Petr Gorodov and John Crain were briefly interviewed at the Cyber Polygon 2020 event. Gorodov is head of the General Directorate for International Relations and Legal Assistance of the Prosecutor General’s Office of the Russian Federation and also sits on the Commission for the Control of INTERPOL’s files. He is on the Requests Chamber of INTERPOL, which examines and decides on requests for access to data as well as requests for correction and/or deletion of data processed in the INTERPOL information system. John Crain is chief security, stability, and resiliency officer at ICANN, the nonprofit internet security corporation. He is currently responsible for the management of the L-Root server, one of the internet’s thirteen root servers, making his inclusion at the simulation particularly notable. At Cyber Polygon 2020 he promoted a “long-term solution of working together in the cybersecurity community.”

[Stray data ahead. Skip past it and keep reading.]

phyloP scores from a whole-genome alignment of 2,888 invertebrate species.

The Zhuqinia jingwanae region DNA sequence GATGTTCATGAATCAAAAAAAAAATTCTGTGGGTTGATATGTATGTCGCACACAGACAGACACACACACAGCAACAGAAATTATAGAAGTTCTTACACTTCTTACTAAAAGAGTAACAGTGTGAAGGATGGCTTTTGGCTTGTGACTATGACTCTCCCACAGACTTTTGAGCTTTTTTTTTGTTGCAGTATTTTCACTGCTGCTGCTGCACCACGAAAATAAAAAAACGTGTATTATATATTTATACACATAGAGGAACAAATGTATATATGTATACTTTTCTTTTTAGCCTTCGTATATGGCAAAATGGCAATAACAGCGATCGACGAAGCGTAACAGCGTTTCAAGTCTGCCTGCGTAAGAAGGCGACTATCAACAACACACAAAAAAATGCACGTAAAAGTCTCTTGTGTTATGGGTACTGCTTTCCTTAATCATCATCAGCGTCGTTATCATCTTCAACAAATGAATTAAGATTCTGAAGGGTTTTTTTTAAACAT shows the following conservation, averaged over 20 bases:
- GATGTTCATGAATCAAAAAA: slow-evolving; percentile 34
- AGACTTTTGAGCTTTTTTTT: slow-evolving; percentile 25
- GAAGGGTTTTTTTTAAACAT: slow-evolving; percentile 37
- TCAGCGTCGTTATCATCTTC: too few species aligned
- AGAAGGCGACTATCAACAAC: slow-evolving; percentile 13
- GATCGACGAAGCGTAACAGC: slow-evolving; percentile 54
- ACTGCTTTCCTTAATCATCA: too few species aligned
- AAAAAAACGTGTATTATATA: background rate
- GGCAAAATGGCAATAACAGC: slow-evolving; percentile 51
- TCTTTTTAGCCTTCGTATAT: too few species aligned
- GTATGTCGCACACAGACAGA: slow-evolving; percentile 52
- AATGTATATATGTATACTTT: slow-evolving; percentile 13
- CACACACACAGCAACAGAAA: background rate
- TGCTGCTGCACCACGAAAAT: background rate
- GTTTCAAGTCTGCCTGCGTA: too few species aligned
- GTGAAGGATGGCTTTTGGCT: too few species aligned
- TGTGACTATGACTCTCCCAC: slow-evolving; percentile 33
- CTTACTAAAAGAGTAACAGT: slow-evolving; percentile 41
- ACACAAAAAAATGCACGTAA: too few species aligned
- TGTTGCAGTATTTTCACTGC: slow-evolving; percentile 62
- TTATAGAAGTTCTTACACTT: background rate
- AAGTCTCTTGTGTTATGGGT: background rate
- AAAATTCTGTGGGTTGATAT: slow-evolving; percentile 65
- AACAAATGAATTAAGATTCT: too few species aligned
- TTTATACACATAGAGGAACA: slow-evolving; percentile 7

The final word at Cyber Polygon 2020 was delivered by Stanislav Kuznetsov, deputy chairman of the executive board at Sberbank. He is also a board member for the Sberbank charity foundation Contribution to the Future, a project that seeks to get Russian schoolchildren from grades seven through eleven interested in AI (artificial intelligence), machine learning, and data analysis and to help them develop math and programming skills. Kuznetsov studied at the Law Institute of the Ministry of Internal Affairs of the Russian Federation.